There is a downside to the counter top grills (as well as many of the other hot tools I use) their thermostats are unreliable, they cycle up and down. It gets too hot and turns itself off, it cools down a bit and turns itself back on, etc. I’ve had different ones over the years and it seems to be that way with every one I’ve had BUT there is a fix for that. A power regulator. In fact all the tools and griddles I use I run through one power strip plugged into the heat regulator. I first set the regulator at 200 degrees, plug the power strip into the regulator then plug my grill and tools into the power strip. There we go, a solid pulse of power, no powering up and down, and all the tools are the same temp.  Another beautiful aspect of this arrangement is . . . If you get a power strip with an on/off switch, with one click you can turn off ALL you hot tools at once. After setting paper towels on fire (twice) I will never leave my work area for any reason without first flipping that off switch.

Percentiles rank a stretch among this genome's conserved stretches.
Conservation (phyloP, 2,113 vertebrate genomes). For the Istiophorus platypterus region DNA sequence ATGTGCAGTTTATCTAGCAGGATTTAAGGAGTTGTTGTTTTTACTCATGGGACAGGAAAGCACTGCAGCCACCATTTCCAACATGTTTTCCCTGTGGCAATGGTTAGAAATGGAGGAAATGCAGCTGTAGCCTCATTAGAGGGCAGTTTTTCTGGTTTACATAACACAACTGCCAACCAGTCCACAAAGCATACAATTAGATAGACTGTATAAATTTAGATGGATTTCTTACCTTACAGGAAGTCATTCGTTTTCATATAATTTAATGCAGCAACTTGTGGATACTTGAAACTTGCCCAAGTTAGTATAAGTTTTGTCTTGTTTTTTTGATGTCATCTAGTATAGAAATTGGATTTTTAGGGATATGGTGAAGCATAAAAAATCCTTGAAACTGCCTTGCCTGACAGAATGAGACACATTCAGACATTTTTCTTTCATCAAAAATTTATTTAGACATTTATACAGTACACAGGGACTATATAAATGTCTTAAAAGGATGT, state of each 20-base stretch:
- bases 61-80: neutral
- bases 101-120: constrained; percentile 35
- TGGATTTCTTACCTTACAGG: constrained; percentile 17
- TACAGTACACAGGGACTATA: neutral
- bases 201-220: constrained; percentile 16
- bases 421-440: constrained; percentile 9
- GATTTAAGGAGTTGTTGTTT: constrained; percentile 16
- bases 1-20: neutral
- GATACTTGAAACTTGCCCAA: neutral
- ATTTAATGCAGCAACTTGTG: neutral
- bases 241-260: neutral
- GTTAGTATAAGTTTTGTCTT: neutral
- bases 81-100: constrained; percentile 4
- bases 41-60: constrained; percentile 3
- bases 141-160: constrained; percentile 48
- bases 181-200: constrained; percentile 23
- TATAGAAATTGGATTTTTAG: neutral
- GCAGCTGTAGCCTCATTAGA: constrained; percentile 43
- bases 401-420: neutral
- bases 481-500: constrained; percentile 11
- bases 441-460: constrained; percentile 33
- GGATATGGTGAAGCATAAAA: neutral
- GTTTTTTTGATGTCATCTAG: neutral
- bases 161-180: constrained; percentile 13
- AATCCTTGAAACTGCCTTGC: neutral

The first countertop griddle I used I bought on eBay. The first handheld hot tool I used was a cheap wood burning tool. Although I’ve bought many different tools, irons, griddles, etc over the years, I still prefer my countertop cooking griddle, my travel iron and a wood burning stylus to most of the expensive ‘encaustic’ tools. Encaustic medium and pigments, the one place where we can’t cut corners, are costly enough.